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NAICOM Orders Insurance Firms To Train Directors On IFRS 9

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The National Insurance Commission (NAICOM) has ordered insurance companies in the country to train their respective board of directors and senior management staff on IFRS 9 accounting standard as insurance industry in the country transits to the new accounting format.

Speaking at a media briefing in Lagos recently, director, Inspectorate, NAICOM, Mr. Barineka Thompson, said, insurers must embark on awareness training for these set of people, while developing road map for adoption and follow-up action on IFRS 9.

While underwriters were expected to develop policies, procedures and governance structures for implementation, he said, operators must also perform an impact assessment to determine the high level implications of applying the new requirements, including potential accounting mismatches and resulting volatility of IFRS 9, urging insurers to equally carry out predominance test and present result to the board of directors for decision on choice of option.

Stating that operators were also to engage on classification and measurement of financial assets, develop test, apply and validate new impairment model based on expected credit losses rather than incurred losses, he called on underwriters to appraise new hedge accounting criteria, expected to be of limited interest to insurers.

Insurers, according to him, must address organisational responsibilities aligning actuaries, risk and accounting identity shared risk and actuarial data and conduct parallel testing and pilot phases for increased efficiency.

To him, “Insurers should already have prepared themselves for IFRS 9 before 1 January 2018 against year end financial statements and if relevant, have performed and concluded all testing and disclosure requirements. The tax impact of any accounting decisions, judgements and transitional adjustments arising from IFRS 9 will need to be understood and assessed alongside those arising from IFRS 17 to fully understand the overall impact, including on tax profile and volatility.”

Meanwhile, NAICOM has met with the Securities and Exchange Commission(SEC) and the Nigerian Stock Exchange(NSE) to seek one month regulatory waiver for listed insurance companies who would be unable to meet the March 31, deadline given to listed entities in the capital market to submit their 2018 financial account.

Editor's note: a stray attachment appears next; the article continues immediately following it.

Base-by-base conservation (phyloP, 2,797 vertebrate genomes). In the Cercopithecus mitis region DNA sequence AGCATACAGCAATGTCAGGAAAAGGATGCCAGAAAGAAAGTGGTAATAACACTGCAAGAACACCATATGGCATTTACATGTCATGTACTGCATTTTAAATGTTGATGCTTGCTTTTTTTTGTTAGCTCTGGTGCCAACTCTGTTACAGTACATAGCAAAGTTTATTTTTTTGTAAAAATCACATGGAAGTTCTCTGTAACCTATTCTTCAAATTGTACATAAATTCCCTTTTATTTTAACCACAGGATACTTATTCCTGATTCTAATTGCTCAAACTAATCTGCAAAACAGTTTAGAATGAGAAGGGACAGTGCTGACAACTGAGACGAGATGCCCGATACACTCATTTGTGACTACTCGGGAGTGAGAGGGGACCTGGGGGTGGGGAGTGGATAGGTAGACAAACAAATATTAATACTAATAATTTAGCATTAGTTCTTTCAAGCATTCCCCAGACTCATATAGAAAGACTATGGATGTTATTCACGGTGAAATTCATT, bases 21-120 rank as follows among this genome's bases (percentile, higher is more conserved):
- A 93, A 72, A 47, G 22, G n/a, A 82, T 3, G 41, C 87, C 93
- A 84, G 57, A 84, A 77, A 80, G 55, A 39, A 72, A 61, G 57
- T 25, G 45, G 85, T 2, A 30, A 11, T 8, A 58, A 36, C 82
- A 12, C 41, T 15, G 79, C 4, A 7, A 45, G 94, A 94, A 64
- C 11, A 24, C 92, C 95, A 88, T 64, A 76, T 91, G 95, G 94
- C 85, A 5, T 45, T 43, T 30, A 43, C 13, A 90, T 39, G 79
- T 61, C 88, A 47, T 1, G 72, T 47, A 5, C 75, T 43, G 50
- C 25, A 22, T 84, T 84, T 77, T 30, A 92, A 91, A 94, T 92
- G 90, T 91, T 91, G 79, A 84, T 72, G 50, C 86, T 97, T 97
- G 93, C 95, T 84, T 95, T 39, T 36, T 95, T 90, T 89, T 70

The one month waiver requested for by NAICOM on behalf of insurers, which is expected to elapse at the end of April 2019, was to allow listed underwriting firms submit their 2018 account in the required IFRS 9 format to their primary regulator as insurance industry continues to adjust to the new accounting method.

NAICOM had to hold discussion with SEC and NSE to ensure that listed underwriters were not sanctioned for failure to meet the March 31, deadline set by the capital market regulators for companies to submit their financial statements.

With such extension granted, NSE would not request operators to pay monetary fine within this period, while insurers were expected to have perfected their accounts in the new accounting format at the expiration of the grace period.

The Nigerian Federal Executive Council(FEC) had earlier approved January 1, 2018, as the commencement date for IFRS 9 in the country, but the date was shifted to January 2019, to allow insurance operators prepare themselves for the new task ahead.

However, January 2019, effective date seems too early for insurance industry as players struggle to implement the new accounting standard. It was to this end that NAICOM had to intervene for insurers operating in the capital market to avoid them being sanctioned by capital market regulators after March 31, deadline for submission account for quoted companies.

The deputy commissioner for insurance, Mr. Sunday Thomas said, “NAICOM is only implementing the IFRS 9 accounting standard that was released to the market by FEC in 2017,” adding that, insurance operators were given enough time to study the framework for its implementation, contrary to the belief of some people that the time frame is too short.

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